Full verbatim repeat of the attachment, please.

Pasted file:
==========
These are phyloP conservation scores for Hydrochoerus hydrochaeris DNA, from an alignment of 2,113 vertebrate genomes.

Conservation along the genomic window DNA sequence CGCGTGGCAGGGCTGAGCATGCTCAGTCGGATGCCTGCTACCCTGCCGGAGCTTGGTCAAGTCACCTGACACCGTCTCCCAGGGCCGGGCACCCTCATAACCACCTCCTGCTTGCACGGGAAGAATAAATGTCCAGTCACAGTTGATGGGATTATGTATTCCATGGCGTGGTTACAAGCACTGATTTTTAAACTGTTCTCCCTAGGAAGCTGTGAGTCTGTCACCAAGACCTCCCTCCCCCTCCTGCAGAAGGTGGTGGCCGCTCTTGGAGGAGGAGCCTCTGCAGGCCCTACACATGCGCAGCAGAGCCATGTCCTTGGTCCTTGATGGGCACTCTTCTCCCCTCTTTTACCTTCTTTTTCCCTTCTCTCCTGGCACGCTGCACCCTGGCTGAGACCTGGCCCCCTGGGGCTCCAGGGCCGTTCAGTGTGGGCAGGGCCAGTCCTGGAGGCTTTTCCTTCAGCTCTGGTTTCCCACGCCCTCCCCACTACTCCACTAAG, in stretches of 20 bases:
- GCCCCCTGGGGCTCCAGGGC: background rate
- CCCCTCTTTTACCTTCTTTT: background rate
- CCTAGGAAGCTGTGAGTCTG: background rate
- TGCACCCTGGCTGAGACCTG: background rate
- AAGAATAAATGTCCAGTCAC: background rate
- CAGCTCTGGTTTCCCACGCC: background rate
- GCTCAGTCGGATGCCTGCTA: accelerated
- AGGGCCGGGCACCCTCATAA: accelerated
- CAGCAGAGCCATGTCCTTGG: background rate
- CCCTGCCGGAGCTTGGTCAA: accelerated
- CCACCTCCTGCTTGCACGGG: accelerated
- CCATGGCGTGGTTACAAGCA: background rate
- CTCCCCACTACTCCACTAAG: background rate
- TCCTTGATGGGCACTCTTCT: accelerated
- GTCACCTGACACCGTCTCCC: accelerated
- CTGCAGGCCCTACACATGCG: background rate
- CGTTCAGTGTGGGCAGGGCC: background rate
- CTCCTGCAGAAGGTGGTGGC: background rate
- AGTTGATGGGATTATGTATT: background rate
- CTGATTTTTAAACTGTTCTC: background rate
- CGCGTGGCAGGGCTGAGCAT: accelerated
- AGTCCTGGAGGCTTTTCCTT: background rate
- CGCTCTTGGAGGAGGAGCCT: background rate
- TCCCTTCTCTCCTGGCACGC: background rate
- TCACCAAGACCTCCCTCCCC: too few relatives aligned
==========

These are phyloP conservation scores for Hydrochoerus hydrochaeris DNA, from an alignment of 2,113 vertebrate genomes.

Conservation along the genomic window DNA sequence CGCGTGGCAGGGCTGAGCATGCTCAGTCGGATGCCTGCTACCCTGCCGGAGCTTGGTCAAGTCACCTGACACCGTCTCCCAGGGCCGGGCACCCTCATAACCACCTCCTGCTTGCACGGGAAGAATAAATGTCCAGTCACAGTTGATGGGATTATGTATTCCATGGCGTGGTTACAAGCACTGATTTTTAAACTGTTCTCCCTAGGAAGCTGTGAGTCTGTCACCAAGACCTCCCTCCCCCTCCTGCAGAAGGTGGTGGCCGCTCTTGGAGGAGGAGCCTCTGCAGGCCCTACACATGCGCAGCAGAGCCATGTCCTTGGTCCTTGATGGGCACTCTTCTCCCCTCTTTTACCTTCTTTTTCCCTTCTCTCCTGGCACGCTGCACCCTGGCTGAGACCTGGCCCCCTGGGGCTCCAGGGCCGTTCAGTGTGGGCAGGGCCAGTCCTGGAGGCTTTTCCTTCAGCTCTGGTTTCCCACGCCCTCCCCACTACTCCACTAAG, in stretches of 20 bases:
- GCCCCCTGGGGCTCCAGGGC: background rate
- CCCCTCTTTTACCTTCTTTT: background rate
- CCTAGGAAGCTGTGAGTCTG: background rate
- TGCACCCTGGCTGAGACCTG: background rate
- AAGAATAAATGTCCAGTCAC: background rate
- CAGCTCTGGTTTCCCACGCC: background rate
- GCTCAGTCGGATGCCTGCTA: accelerated
- AGGGCCGGGCACCCTCATAA: accelerated
- CAGCAGAGCCATGTCCTTGG: background rate
- CCCTGCCGGAGCTTGGTCAA: accelerated
- CCACCTCCTGCTTGCACGGG: accelerated
- CCATGGCGTGGTTACAAGCA: background rate
- CTCCCCACTACTCCACTAAG: background rate
- TCCTTGATGGGCACTCTTCT: accelerated
- GTCACCTGACACCGTCTCCC: accelerated
- CTGCAGGCCCTACACATGCG: background rate
- CGTTCAGTGTGGGCAGGGCC: background rate
- CTCCTGCAGAAGGTGGTGGC: background rate
- AGTTGATGGGATTATGTATT: background rate
- CTGATTTTTAAACTGTTCTC: background rate
- CGCGTGGCAGGGCTGAGCAT: accelerated
- AGTCCTGGAGGCTTTTCCTT: background rate
- CGCTCTTGGAGGAGGAGCCT: background rate
- TCCCTTCTCTCCTGGCACGC: background rate
- TCACCAAGACCTCCCTCCCC: too few relatives aligned